Long awaited GDPR legislation has finally come into force in the UK, and the first complaints (against Google, Facebook, What’s App and Instagram) have already been filed.
Austrian privacy activist Max Schrems filed lawsuits seeking to fine Facebook 3.9 billion and Google 3.7 billion euro (roughly $8.8 billion in dollars).
Welsh IT Support and Cloud Data specialists ITCS held a series of free workshops earlier this year to help customers prepare ahead of the GDPR rules coming into force, and the company’s GDPR consultancy team have been flat out helping customers ever since.
The new rules require business to obtain clear consent and justification for any personal data collected from users – this impacts on everything from company contact databases to website cookie policies, and despite the rules now being in place, many businesses are still unprepared – a recent study by Shred-It found 22% of small businesses were not even aware of them.
As well as marketing lists, the rules also apply to sensitive employee data, with employers now having a duty to inform staff of any information they hold about them and where and how it’s stored. As well as personal data like address and national insurance numbers, and employment history, it also includes, for example, information like criminal records, sickness history, sexual orientation and ethnic background.
It is perhaps the most all-embracing change to data protection in Europe’s history and the ramifications (as well as the fines) could be huge – but uncertainty remains as to how European regulators will interpret the rules and now the law is in place, many experts are awaiting the outcome of the first cases. Thanks to Schrems, it is expected they won’t have to wait long.
Schrems told the Financial Times that the existing consent systems from the online giants was clearly noncompliant. “They totally know that it’s going to be a violation,” he said. “They don’t even try to hide it.”
The companies have disputed the charges and claim that the measures they have put in place are adequate. A Google spokeman said:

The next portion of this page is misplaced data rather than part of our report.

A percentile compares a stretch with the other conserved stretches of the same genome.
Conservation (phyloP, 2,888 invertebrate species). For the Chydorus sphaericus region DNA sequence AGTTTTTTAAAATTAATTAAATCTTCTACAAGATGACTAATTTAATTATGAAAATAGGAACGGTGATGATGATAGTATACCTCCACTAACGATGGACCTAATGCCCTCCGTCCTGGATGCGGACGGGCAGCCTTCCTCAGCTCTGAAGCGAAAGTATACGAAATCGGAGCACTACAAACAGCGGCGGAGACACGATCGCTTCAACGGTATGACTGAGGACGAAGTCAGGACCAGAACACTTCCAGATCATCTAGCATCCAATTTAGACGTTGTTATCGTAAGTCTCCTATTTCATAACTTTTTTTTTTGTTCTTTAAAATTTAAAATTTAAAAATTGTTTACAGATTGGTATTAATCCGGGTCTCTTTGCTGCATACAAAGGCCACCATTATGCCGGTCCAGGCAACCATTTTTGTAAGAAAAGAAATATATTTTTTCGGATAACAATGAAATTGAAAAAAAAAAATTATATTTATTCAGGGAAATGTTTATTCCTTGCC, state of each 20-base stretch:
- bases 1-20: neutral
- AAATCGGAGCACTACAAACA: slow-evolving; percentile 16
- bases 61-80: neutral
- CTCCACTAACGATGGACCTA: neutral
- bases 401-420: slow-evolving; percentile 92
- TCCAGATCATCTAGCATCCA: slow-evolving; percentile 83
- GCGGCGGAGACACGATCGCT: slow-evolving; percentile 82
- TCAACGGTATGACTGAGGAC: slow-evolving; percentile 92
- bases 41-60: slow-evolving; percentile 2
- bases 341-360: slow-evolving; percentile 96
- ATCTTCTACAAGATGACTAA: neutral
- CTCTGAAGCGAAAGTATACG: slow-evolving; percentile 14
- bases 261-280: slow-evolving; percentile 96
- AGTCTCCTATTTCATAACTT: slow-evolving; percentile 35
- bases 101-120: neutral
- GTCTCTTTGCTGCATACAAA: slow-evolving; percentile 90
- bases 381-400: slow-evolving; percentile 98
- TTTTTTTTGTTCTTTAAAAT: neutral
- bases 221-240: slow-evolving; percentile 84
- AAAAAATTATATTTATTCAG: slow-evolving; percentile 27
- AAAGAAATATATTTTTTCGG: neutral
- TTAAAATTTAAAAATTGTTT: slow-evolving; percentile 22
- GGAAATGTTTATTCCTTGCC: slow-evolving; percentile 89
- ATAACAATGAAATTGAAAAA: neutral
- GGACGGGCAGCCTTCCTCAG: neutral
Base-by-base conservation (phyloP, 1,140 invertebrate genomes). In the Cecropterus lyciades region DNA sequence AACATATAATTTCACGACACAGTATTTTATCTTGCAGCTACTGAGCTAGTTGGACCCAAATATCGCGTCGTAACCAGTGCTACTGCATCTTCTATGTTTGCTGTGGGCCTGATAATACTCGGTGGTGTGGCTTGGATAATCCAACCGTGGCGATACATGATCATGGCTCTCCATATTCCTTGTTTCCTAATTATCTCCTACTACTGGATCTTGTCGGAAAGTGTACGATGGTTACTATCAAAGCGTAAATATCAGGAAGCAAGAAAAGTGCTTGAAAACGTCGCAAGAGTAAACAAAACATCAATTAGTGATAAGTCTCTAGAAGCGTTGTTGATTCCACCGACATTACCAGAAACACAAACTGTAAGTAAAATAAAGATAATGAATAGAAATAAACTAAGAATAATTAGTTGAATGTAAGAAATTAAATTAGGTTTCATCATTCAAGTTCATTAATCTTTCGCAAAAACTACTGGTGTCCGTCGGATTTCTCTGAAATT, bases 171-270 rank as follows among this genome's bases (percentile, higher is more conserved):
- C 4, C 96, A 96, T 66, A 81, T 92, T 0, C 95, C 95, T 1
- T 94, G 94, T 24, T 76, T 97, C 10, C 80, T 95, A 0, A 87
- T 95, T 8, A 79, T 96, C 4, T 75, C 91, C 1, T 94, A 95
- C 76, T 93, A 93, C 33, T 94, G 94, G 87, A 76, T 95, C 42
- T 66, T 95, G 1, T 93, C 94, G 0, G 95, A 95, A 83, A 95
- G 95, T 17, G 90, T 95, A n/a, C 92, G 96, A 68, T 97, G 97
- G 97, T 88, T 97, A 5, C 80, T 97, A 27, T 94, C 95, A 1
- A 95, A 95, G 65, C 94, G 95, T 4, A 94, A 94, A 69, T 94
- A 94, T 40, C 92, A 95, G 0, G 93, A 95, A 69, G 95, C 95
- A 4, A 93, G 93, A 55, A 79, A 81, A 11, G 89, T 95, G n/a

“We build privacy and security into our products from the very earliest stages and are committed to complying with the EU GDPR.”
Facebook’s response was similar, with a spokesman saying, “We have prepared for the past 18 months to ensure we meet the requirements of the GDPR.”
However, as the rules also apply to offshore companies who offer services to users within the EU, many US operators, including popular news outlets like the Los Angeles Times, the Chicago Tribune, and The New York Daily News, have simply banned EU residents from accessing their services, rather than risk the huge fines for non-compliance. Business World reports:
“Blanket blocking EU internet connections – which will include any U.S. citizens visiting Europe – isn’t limited to newspapers. Popular read-it-later service Instapaper says on its website that it’s “temporarily unavailable for residents in Europe as we continue to make changes in light of the General Data Protection Regulation”.
Ironically, the very legislation that was intended to give individuals more freedom over who and what can access their private information, could prevent them from accessing information freely available to the rest of the world. ITCS Managing Director Brian Stokes says:
“We have done our best to prepare our clients and our business and now the law is upon us. Like the rest of the world, we await the first case law to see what happens in practice.”